The end of liberal Zionism

Antony Lerman writes: Liberal Zionists are at a crossroads. The original tradition of combining Zionism and liberalism — which meant ending the occupation of the West Bank and Gaza, supporting a Palestinian state as well as a Jewish state with a permanent Jewish majority, and standing behind Israel when it was threatened — was well intentioned. But everything liberal Zionists stand for is now in doubt.

The decision of Israel’s prime minister, Benjamin Netanyahu, to launch a military campaign against Hamas in Gaza has cost the lives, to date, of 64 soldiers and three civilians on the Israeli side, and nearly 2,000 Palestinians, the majority of whom were civilians.

“Never do liberal Zionists feel more torn than when Israel is at war,” wrote Jonathan Freedland, The Guardian’s opinion editor and a leading British liberal Zionist, for The New York Review of Books last month. He’s not alone. Columnists like Jonathan Chait, Roger Cohen and Thomas L. Friedman have all riffed in recent weeks on the theme that what Israel is doing can’t be reconciled with their humanism.

But it’s not just Gaza, and the latest episode of “shock and awe” militarism. The romantic Zionist ideal, to which Jewish liberals — and I was one, once — subscribed for so many decades, has been tarnished by the reality of modern Israel. The attacks on freedom of speech and human rights organizations in Israel, the land-grabbing settler movement, a growing strain of anti-Arab and anti-immigrant racism, extremist politics, and a powerful, intolerant religious right — this mixture has pushed liberal Zionism to the brink. [Continue reading...]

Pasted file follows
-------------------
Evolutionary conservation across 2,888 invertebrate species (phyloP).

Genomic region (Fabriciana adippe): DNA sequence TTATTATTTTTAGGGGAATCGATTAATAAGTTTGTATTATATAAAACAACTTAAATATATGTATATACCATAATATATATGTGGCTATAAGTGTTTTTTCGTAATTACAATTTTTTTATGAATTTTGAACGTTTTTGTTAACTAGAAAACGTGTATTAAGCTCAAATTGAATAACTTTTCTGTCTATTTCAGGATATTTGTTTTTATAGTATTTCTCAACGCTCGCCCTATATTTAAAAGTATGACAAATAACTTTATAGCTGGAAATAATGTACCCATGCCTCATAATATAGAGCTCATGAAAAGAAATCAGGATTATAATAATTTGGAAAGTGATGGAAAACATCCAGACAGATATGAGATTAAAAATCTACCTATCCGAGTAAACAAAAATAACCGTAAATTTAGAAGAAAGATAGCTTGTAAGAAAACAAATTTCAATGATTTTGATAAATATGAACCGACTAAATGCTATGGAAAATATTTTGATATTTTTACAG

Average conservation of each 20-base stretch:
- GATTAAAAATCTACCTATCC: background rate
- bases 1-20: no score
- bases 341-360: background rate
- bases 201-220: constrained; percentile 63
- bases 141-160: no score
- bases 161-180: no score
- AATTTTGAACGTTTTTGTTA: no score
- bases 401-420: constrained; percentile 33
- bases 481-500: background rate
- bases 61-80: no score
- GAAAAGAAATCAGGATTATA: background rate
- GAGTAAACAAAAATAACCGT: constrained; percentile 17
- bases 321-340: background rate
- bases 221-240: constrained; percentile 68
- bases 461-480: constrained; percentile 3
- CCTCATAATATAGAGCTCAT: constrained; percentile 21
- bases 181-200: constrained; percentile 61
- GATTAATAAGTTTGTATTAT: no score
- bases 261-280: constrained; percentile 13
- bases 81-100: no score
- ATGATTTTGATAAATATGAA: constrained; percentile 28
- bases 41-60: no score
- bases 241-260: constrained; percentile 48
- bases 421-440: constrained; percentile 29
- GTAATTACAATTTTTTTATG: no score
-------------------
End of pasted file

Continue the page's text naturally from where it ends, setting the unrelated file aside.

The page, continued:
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Comments

  1. This piece marks a major step forward, but because it contrasts an evil present with a brighter past, doesn’t quite cross the line to become what might be called a ‘maturation moment’ — the point at which pretense and fantasy drop away completely. For this we must turn to the remarks of ‘Julie’ in the comments section.

    Liberal Zionism was always a contradiction in terms, and this means that its supporters have had to expend considerable intellectual energy to cushion it with rationalization and wishful thinking. How could it possibly work? The social and political dynamics associated with expulsion, appropriation, and suppression have simply played themselves out, on both sides, the way they typically do. This means not only escalating brutality but also progressive moral corruption, depending more and more on the child’s “he made me do it” reasoning for self-exculpation. And the ‘odious comparison’ strategy you have eviscerated. The very idea — to gain perpetual security for a favored population by concentrating it in a small area where it could be wiped out by a victorious army or a couple of nuclear weapons — leads only to perpetual insecurity. Which leads only to the various unpleasant -isms all too familiar from the last century that are now on prominent display. Time for thoughtful advocates to re-think the whole project.

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